Hiraesu wa Tabiji no Hate: Kamatani Yuhki

I came late to the Kamatani Yuhki party. I’d never heard of them until I was flipping through the excellent and sadly short-lived manga magazine Hibana in my temporary home on top of a mountain in the south of Japan, a band of temperamental cats my only companions, and discovered the first chapter of Shimanami Tasogare. I had just agreed to join the production of the excellent documentary Queer Japan as interpreter and translator, so all things queer were very much on my mind (more than usual, I mean). Meaning that a new series about a bunch of queer people was very much my jam. But beyond the queerness of it all, I was struck by the incredible art and storytelling, and I wondered how Kamatani had never slipped onto my radar before. It was a surprise and an honour when I was asked to translate the series into English a couple years later. Wild the way things come together. 

So I was delighted when I stumbled upon Kamatani’s latest series essentially by accident. I try to keep an eye out for work by artists I like, but there are a lot of artists I like, and sometimes work slips through the cracks. By the time I discovered the first chapter online, the first volume had already come out. But if there’s anything that longtime readers here know, it’s that I am not timely in any book I read. I will never be the person urging you to preorder anything, although I know that preorders are important, and as a person who actually works in the publishing industry, I really should be more proactive on the preorder thing. But honestly, I can barely keep track of what came out two years ago, much less what’s coming out in the future. 

Before we go any further, I should note that this volume deals with death as its basic subject matter and mentions suicide, so if you are not in a place for reading about that, skip this one. Maybe go check out Witch Hat Atelier or Nozaki-kun, timeless treasures that will never hurt you. (And if you need more than manga, it’s okay to ask for help. Please do. We need you in this world.)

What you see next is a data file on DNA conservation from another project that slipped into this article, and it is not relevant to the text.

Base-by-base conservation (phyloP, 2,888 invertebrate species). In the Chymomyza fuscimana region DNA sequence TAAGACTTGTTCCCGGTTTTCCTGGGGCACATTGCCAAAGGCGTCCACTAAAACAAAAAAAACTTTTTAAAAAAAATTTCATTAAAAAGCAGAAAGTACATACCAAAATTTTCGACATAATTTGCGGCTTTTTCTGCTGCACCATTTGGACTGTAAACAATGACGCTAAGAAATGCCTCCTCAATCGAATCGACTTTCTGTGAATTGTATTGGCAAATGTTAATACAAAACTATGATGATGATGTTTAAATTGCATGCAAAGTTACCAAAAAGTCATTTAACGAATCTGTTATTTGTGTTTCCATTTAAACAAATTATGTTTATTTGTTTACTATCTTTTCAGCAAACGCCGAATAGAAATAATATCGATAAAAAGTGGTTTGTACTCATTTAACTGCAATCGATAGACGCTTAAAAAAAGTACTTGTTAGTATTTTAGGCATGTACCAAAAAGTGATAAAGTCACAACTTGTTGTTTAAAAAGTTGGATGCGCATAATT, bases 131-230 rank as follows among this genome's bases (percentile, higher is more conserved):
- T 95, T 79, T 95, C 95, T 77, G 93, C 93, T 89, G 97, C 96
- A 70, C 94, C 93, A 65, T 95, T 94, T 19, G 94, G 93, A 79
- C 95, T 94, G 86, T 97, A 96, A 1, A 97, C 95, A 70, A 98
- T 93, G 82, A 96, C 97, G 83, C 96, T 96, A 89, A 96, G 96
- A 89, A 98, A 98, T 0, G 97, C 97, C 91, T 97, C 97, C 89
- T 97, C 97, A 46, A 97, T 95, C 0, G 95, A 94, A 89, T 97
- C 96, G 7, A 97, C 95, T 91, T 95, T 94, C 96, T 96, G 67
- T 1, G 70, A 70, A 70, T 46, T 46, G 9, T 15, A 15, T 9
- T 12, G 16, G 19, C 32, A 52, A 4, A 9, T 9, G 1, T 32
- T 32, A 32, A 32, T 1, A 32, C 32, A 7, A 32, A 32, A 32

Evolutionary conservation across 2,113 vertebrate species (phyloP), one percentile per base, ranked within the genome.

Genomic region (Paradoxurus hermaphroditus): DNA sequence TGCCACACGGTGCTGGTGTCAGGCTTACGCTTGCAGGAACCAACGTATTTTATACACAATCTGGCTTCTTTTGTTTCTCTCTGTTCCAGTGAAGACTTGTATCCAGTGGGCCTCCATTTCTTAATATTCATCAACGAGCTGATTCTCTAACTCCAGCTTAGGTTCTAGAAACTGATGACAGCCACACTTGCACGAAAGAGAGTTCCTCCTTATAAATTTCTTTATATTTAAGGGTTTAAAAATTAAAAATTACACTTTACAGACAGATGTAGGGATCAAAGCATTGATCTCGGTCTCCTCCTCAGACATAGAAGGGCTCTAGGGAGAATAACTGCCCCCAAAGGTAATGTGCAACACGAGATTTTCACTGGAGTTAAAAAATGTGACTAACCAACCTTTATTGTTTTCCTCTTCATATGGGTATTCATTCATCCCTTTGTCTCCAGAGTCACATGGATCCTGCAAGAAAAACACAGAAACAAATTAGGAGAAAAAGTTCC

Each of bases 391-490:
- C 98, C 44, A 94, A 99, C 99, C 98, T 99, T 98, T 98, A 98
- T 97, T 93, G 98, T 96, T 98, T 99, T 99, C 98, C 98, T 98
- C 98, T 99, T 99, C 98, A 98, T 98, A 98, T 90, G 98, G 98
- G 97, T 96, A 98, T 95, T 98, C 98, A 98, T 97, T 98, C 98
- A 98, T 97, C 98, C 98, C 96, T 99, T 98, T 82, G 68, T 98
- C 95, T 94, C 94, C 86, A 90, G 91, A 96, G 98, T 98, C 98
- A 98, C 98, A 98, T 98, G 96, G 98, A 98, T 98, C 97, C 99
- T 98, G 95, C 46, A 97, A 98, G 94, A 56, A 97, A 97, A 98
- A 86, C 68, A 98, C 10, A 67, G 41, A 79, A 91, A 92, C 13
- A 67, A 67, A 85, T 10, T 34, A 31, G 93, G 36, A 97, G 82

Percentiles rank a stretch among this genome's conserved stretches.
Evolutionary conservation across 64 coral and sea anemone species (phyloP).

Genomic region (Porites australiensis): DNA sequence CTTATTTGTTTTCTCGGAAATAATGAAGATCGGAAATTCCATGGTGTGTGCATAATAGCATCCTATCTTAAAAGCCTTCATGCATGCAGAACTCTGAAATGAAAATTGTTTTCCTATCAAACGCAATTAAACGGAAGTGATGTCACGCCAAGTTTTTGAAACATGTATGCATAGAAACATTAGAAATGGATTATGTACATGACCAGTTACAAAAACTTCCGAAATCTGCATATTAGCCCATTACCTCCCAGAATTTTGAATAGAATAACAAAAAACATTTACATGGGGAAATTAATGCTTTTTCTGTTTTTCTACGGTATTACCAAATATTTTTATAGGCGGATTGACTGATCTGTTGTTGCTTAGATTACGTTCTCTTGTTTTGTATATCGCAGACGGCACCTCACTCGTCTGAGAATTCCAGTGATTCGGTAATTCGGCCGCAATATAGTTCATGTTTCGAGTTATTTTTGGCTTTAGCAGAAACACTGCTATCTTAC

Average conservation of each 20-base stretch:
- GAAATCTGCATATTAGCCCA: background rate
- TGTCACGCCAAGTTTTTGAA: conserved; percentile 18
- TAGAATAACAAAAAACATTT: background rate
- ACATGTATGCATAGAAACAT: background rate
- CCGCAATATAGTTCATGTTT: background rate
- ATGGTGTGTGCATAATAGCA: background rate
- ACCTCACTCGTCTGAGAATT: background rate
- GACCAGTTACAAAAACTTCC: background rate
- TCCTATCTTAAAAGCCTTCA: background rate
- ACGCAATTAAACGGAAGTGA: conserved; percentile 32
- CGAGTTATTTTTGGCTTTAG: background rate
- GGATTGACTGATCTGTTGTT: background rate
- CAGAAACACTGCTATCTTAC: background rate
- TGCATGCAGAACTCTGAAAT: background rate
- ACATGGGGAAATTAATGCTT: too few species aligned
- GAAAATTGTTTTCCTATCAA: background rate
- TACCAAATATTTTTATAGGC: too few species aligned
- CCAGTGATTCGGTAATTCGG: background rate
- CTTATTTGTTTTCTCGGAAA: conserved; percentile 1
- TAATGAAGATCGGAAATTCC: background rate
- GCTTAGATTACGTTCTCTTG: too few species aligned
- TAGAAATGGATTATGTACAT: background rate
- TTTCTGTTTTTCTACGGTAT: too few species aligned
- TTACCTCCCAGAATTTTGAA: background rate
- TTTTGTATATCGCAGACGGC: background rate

Hiraesu is quite different from Shimanami if only because the fantasy in this one is overt, rather than a literary device for expressing emotion and mystery (although it is that, too). Teenaged Mika is devastated after the loss of her friend and decides to kill herself so that they can be together again. But as she leaps out into traffic, she catches the eye of Hibino, who races over to knock her out of the path of the oncoming truck only to have it smash into him. Things look pretty dire, but fortunately, Hibino is immortal and he’s picking himself up off the pavement in no time flat. Mika assumes he is a zombie and is understandably freaked out, but he just can’t die; he is not into eating brains. Hibino explains that he is on a road trip with a nameless god, which Mika doubts very much. But then she sees this god transform from teenage boy in a T-shirt into an androgynous beauty with long hair and layers of kimono who can make sake appear out of thin air and she is a believer.

The god is on a final journey (“end of the journey” as the English subtitle has it) to visit the many other gods of Japan before their eventual arrival at Yomi, the land of the dead, and their death there. And that’s the bit that Mika latches onto. Maybe she can die too at Yomi and finally be reunited with her beloved. She decides she’s going with Hibino and the god whether they want her to or not, and so the road trip begins. 

This book honestly has everything: road trip complete with motorcycle side car, Japanese mythology, onsen, dragons, gorgeous kimono, and even little old ladies. It’s often funny, sometimes scary, frequently sad, and more than occasionally queer as hell. Kamatani has a real gift for balancing the light with the dark in a book that’s essentially about dying well and living with purpose. I absolutely cried at least once in every chapter because of how beautifully they handle such huge and difficult concepts. Mika’s inability to really grieve or face death hit me so hard, but so did Hibino’s constant effort to live a life of meaning when it has no end. And perhaps unsurprisingly, I was reminded of The Good Place, a TV show with similar themes that handles them with similar grace and humour. 

The book is also a work of art. You could pick a page at random and frame it. It’s honestly jaw-dropping. Kamatani is truly a master of the comic arts. Even after I finished reading this first volume, I kept picking it up and flipping through it because it’s just so gorgeous. Every panel is so expressive, so full of emotion, and there isn’t a superfluous line in the whole book. The pacing is exquisite, opening up into spreads or close-ups that brought tears to my eyes. It’s been a while since the first volume of a series put me through the wringer like this. I don’t know how Kamatani does it, but I very sincerely hope they keep doing it for as long as they are able to, and that people throw a ton of cash at them to do so. 

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